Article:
A post-independence union-level Awami League leader for over 16 years stands trial on May 16 before the International Crimes Tribunal-1 for his alleged involvement in crimes against humanity during the 1971 Liberation War.The trial of an Awami Leaguer, for the first time, will start with the opening statement by the prosecution followed by examinations of the prosecution witnesses.
Before fixing the date for commencement of the trial, Justice ATM Fazle Kabir, chairman of the three-member tribunal, on Tuesday indicted detained Mobarak Hossain, a self-confessed Razakar in 1971, for committing the crimes against humanity during the Liberation War.
The tribunal considered five specific charges like murder, torture, looting, killing and abduction under the updated International Crimes (Tribunals) Act 1973 sans genocide as pressed by the prosecution.
In the order, the tribunal also rejected the bail plea of the accused and turned down the defence plea seeking acquittal of the accused from the charges.
After framing the charges, the tribunal asked Mobarak whether he pleads guilty or not.
In reply, Mobarak in the dock pleaded not guilty and sought justice.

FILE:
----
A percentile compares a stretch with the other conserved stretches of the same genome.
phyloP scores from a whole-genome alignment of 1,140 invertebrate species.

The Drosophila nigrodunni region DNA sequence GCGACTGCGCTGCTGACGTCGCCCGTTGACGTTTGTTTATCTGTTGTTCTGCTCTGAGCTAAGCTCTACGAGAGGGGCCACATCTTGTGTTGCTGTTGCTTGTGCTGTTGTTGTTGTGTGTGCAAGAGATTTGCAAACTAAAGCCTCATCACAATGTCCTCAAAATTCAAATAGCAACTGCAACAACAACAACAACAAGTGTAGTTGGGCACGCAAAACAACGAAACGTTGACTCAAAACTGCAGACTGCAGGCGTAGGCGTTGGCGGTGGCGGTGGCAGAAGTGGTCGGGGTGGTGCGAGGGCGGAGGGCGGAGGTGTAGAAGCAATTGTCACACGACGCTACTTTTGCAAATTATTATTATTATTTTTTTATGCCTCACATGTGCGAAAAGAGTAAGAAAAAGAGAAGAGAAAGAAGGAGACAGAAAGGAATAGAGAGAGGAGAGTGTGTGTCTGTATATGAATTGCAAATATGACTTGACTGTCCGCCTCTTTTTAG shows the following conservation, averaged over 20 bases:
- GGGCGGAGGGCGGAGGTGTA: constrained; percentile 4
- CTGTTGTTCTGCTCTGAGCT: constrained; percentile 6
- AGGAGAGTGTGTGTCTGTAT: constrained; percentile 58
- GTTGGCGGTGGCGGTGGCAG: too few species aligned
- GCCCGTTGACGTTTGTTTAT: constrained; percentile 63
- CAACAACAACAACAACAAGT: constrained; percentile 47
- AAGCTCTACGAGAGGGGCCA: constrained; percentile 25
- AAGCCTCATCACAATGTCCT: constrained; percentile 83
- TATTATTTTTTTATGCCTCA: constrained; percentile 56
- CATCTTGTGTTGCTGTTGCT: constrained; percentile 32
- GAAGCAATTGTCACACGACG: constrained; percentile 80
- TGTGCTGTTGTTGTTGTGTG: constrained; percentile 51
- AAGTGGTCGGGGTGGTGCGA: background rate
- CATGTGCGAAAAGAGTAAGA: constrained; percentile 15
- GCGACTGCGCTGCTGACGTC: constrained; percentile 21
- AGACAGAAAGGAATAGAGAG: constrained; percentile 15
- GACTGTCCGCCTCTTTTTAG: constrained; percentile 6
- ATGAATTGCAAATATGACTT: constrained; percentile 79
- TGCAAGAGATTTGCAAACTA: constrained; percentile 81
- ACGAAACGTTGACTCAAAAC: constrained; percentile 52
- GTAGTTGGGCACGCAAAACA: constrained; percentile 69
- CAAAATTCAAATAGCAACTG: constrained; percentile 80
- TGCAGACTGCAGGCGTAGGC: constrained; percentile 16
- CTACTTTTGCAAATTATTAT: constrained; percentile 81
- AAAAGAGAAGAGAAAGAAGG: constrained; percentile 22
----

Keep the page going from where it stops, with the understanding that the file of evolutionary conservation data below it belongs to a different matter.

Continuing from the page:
The tribunal further asked the defence counsel to submit the list of defence witnesses, if any, before the trial begins.
A total of 21 people have been made prosecution witnesses in the case.
According to the designated investigator under the ICT, Mobarak had acted as organising secretary of union parishad unit of Awami League in Akhaura of Brahmanbaria district for long 16 years.
On April 10, a prosecutor suffered a blow at the tribunal for making ‘half truth’ about the political identity of war crimes suspect Mobarak introducing the accused as a Rokan of Jamaat-e-Islami during the 1971 Liberation War.
On March 12, taking cognisance of the formal charge made against Mobarak, the tribunal sent him to jail, rejecting his bail extension prayer.
Khodeja Begum, whose father was allegedly killed by Mobarak, had filed a case with Brahmanbaria court in 2009 which was transferred to the International Crimes Tribunal in 2011.
The tribunal then asked the agency to investigate the matter. UNB